Simulating Changes in Altitude using Equilibar Vacuum Regulators

  • Equilibar schematic altitude simulation

Altitude Simulation Regulator

 

Altitude Simulation Chamber precision to +/- 30 feet

Altitude test chambers are used by many different industries to simulate the conditions of varying atmospheric pressure, temperature, and humidity. For example, automotive performance and emissions must be documented for various altitudes. High altitude simulation chambers are also required to test pilot masks and other cockpit equipment. Recently, athletes have begun training in altitude chambers simulating the low-oxygen conditions found in mountainous regions to build stronger blood oxygen capacity.

For small to medium chambers, manual vacuum regulators with manual adjustment knobs have been used successfully for decades. However, these units are typically available in sizes 1/2″ or smaller. For larger sizes, flow control valves have traditionally been used with relatively slower acting PID control loops. However, for these larger chambers, achieving good precision has typically been difficult. Pressure control to +/- 500 feet in altitude has been considered typical.

For testing human exhalation in high altitude chambers, for example, there is a real challenge from the massive volumetric expansion of the air flow from exhalation into the low pressure chamber. By way of illustration, a human exhalation at 30 standard Liter/minute at pressurized mask pressure would explode into 600 actual liters/minutes at the low absolute pressure found at high altitude. Small 1/2″ pressure regulators are unable to precisely handle flow rates in the larger volume systems.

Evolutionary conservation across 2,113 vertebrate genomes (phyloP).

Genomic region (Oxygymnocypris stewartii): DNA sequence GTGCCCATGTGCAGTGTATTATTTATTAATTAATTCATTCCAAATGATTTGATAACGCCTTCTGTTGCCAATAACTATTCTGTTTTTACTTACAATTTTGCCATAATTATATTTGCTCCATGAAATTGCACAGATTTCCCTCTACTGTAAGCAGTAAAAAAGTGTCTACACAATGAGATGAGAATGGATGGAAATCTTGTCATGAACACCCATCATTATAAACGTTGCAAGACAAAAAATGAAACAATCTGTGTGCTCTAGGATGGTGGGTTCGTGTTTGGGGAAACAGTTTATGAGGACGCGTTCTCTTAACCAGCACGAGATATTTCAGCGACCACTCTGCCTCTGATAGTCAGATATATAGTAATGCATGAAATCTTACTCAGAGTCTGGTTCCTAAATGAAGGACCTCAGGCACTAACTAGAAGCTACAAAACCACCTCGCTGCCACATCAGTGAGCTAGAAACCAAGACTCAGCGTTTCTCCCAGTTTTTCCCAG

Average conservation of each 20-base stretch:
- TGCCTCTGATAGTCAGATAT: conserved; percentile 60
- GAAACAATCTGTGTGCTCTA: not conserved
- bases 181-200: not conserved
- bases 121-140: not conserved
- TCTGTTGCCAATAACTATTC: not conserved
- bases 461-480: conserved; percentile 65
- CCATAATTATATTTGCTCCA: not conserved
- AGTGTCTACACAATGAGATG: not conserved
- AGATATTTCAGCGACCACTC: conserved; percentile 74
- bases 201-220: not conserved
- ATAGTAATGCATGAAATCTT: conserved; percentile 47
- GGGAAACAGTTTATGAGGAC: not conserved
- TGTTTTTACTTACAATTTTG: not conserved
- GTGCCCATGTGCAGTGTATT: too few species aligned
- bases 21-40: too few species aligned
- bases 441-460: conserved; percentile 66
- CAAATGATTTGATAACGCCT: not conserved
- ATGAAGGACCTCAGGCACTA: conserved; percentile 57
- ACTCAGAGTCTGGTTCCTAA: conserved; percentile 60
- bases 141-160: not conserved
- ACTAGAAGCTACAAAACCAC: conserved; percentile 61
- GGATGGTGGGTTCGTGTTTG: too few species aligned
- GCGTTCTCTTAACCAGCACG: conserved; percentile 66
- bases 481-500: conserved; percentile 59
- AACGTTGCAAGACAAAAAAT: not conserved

And while large PID-controlled flow control valves are able to handle extremely large flow rates, they are unable to adjust to sudden flow changes, such as from a normal exhalation cycle. All of the factors contribute to the relative imprecision that operators of altitude simulation chambers have traditionally coped with.

Greatly improved precision at high flow rates

schematic of altitude simulation chamber or altitude test chamber

Equilibar has recently demonstrated a high precision altitude simulation regulator which dramatically increases the accuracy and stability of large test chambers. The dome-loaded vacuum regulator uses a precision set-point signal from a high speed electronic pressure regulator. The direct-sealing diaphragm regulator translates the small pressure signal from the electronic pressure regulator 1:1 to the much larger air flow coming from the test chamber.

Results in a large high altitude simulation chamber operated by a large military agency reveals an incredible precision of +/- 10 to 30 feet of altitude resolution, even with varying flow rates in open-loop control. Users may use a closed-loop feedback mechanism for further resolution if needed.

Altitude Simulation Chamber Schematic